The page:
NISIS Autumn School 2018: Travelling Muslims
NISIS Autumn School 2018: Travelling Muslims
From Monday 15 until Thursday 18 October 2018, the eighth annual NISIS Autumn School will take place at the University of Groningen. This year’s Autumn School themed ‘Travelling Muslims’ is organised by NISIS and the Faculty of Theology and Religious Studies of the University of Groningen in cooperation with the Netherlands Organisation for Scientific Research (NWO).
Islam and Muslims have a rich history of travelling. Whether motivated first and foremost by religion, as in pilgrimage and journeys to seek knowledge, or for economic reasons or simply seeking pleasure, travel has an impact on one’s world view and habits. In this Autumn School, we investigate how various kinds of travel have informed Muslims religious views, practices, and different senses of belonging. In particular, we will look into three, often interrelated kinds of travel: pilgrimage, migration, and ‘holidaying’.
Confirmed speakers are:
Kholoud al-Ajarma (University of Groningen)
Kholoud Al-Ajarma is a Ph.D candidate in the fields of Anthropology, Theology and Religious Studies at the University of Groningen with primary focus on Islamic pilgrimage (hajj) and its meaning in everyday life in Morocco. She holds an MA in International Studies, Peace and Conflict Studies (from Coventry University, England) and an MPhil in Anthropology and Development Studies with a distinguished dissertation on “Identity construction among the Palestinian diaspora in Chile” (from the University of Bergen, Norway). Al-Ajarma was also a research fellow at Oxford Centre for Islamic Studies (OCIS).
Nico Kaptein (Leiden University)
Nico J.G. Kaptein Ph.D. (1989) teaches Islamic Studies and is Chair of the Programme for Middle Eastern Studies at Leiden University. He has held research fellowships at the Asia Research Institute of the National University of Singapore; the Zentrum Moderner Orient in Berlin, and the Berlin Graduate School Muslim Cultures and Societies. He is section and contributing editor Southeast Asia for the authoritative Encyclopaedia of Islam, Third Edition (Brill, Leiden). He is member of the academic Advisory Board of the Leibniz-Zentrum Moderner Orient in Berlin.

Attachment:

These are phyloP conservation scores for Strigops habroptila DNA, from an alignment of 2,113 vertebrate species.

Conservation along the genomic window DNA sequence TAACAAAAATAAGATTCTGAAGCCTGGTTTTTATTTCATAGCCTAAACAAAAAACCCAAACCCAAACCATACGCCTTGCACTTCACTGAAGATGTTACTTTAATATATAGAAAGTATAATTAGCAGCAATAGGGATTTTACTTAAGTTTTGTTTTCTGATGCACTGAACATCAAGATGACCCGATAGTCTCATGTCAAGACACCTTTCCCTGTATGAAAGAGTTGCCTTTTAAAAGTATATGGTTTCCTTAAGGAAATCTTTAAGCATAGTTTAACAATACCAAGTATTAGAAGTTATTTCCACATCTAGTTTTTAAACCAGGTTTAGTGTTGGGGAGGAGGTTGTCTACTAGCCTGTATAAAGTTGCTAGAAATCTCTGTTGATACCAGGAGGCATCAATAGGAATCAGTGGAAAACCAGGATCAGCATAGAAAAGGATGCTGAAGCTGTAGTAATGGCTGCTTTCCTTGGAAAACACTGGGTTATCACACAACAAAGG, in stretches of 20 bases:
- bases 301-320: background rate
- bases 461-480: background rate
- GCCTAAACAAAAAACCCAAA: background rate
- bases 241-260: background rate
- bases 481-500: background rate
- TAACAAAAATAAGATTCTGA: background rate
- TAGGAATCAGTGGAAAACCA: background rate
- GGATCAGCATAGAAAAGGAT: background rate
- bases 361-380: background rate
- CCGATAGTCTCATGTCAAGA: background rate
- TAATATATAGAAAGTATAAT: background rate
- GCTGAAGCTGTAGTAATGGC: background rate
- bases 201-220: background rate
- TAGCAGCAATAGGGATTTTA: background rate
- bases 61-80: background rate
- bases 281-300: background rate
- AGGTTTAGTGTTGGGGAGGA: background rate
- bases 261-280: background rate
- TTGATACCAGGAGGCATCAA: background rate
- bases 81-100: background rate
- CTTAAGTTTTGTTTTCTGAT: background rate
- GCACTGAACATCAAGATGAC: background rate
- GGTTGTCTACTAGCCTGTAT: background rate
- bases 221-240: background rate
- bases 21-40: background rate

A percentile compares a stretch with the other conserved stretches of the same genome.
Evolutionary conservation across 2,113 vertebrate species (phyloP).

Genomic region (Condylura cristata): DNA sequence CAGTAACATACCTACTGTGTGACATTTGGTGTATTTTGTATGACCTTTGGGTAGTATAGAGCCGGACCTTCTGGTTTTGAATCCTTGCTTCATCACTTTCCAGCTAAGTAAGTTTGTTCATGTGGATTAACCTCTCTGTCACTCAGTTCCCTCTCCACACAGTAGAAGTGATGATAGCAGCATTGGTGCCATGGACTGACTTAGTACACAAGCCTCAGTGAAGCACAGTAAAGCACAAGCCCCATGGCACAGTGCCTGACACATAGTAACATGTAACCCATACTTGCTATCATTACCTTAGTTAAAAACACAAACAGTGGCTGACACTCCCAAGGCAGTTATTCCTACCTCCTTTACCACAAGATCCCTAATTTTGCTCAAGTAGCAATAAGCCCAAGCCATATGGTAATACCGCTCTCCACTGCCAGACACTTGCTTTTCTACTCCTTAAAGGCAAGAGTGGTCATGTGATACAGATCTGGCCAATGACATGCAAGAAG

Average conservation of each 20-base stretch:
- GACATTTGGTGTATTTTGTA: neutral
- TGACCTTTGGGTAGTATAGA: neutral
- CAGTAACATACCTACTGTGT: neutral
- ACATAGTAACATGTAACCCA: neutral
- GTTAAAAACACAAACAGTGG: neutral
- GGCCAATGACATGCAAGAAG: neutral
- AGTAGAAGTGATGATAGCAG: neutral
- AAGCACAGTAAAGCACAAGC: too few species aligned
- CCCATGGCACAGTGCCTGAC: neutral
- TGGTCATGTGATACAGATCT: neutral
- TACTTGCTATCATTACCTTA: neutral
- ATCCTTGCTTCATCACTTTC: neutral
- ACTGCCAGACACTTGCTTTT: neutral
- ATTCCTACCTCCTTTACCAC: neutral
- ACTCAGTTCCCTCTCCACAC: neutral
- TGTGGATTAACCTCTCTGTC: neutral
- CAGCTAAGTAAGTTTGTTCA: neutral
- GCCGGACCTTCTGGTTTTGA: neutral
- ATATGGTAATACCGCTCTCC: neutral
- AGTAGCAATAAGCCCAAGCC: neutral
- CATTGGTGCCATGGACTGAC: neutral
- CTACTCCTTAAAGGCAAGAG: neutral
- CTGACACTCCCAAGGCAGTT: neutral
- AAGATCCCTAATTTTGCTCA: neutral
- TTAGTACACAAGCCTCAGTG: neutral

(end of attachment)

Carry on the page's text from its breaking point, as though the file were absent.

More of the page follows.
Ammeke Kateman (University of Amsterdam)
Ammeke Kateman is a postdoctoral researcher at the department of History, European Studies and Religious Studies at the University of Amsterdam. Her research focuses on Arabic Mecca travelogues in an age of Islamic reformism (1850-1945), as part of the NWO-funded project “Mecca. More magical than Disneyland” (main applicants: Marjo Buitelaar en Richard van Leeuwen). She obtained her PhD in 2016 from the University of Amsterdam, under the supervision of prof. dr. Gerard Wiegers and dr. Richard van Leeuwen. Her dissertation, funded by NISIS, focused on Muhammad ‘Abduh and the ways he thought about Islam in a globalizing world, for which she did extensive library and archival research in Beirut and Cairo.
Heleen van der Linden (VU Amsterdam)
Umar Ryad (KU Leuven)
Umar Ryad is professor of Arabic and Islamic Studies at the University of Leuven and member of the Young Academy of Belgium. Prior he has worked as assistant professor at the University of Leiden (2008-2014) and as associate professor at Utrecht University (2014-2017). He is currently leading a European Research Council (ERC) project which focuses on the “History of Muslims in Interwar Europe”. His current research also includes the dynamics of the networks of pan-Islamist movements, Muslim polemics on Christianity, and transnational Islam in the modern world.
Manja Stephan-Emmrich (Humboldt University Berlin)
Manja Stephan-Emmrich is Junior Professor of Islam in Asian and African Societies at the Institute for Asian and African Studies at Humboldt-Universität zu Berlin (Germany). A sociocultural anthropologist working on Islam and Muslim identity in Asia, she is also a Principal Investigator at the Berlin Graduate School Muslim Cultures and Societies (BGSMCS). She has widely published on Islamic lifestyles, youth and education, migration and mobility. In her current anthropological book project, she is investigating entangled mobilities of reform-minded Tajik Muslims to the Gulf and the wider Middle East. She is the co-author of the edited volume Mobilities, Boundaries, and Travelling Ideas. Rethinking Translocality Beyond Central Asia and the Caucasus (2008, Open Book Publishers: Cambridge).
MONDAY 15 OCTOBER
14.30-14.40: Official opening by Prof. Mladen Popovic (dean of the Faculty of Theology and Religious Studies, University of Groningen)
14.40-15.00: Welcome and introduction of the Autumn School theme by Prof. Thijl Sunier (chair NISIS/ VU University)
Keynote Lecture session 1
15.00-15.45: Lecture by Dr Nico Kaptein (Leiden University), ‘“Visiting the Living and the Dead”: Hadramis and Their Descendants in Indonesia’
16.30-17.15: Lecture by Prof. Manja Stephan-Emmrich (Humboldt University Berlin), ‘Crossing and Dwelling: Geographies of Belonging in Muslim Travelling’
TUESDAY 16 OCTOBER
Keynote Lectures session 2
14.30-15.15: Lecture by Dr Ammeke Kateman (University of Amsterdam), ‘The Emotional Journey of the Hajj – as Narrated in Arabic Hajj-Travelogues (1880-1950)’
16.00-16.45: Lecture by Kholoud Al-Ajarma, MPhil (University of Groningen), ‘“A Journey beyond Words”: Senses, Emotion and the Sacred Experience of the Hajj’
WEDNESDAY 17 OCTOBER
Keynote Lecture session 3
14.30-15.15: Lecture by Prof. Umar Ryad (KU Leuven), ‘Europe through the Eyes of a Muslim Reformer: Rashid Rida and his Rihlato Europe 1921’
16.00-16.45: Lecture by Heleen van de Linden MA (VU University)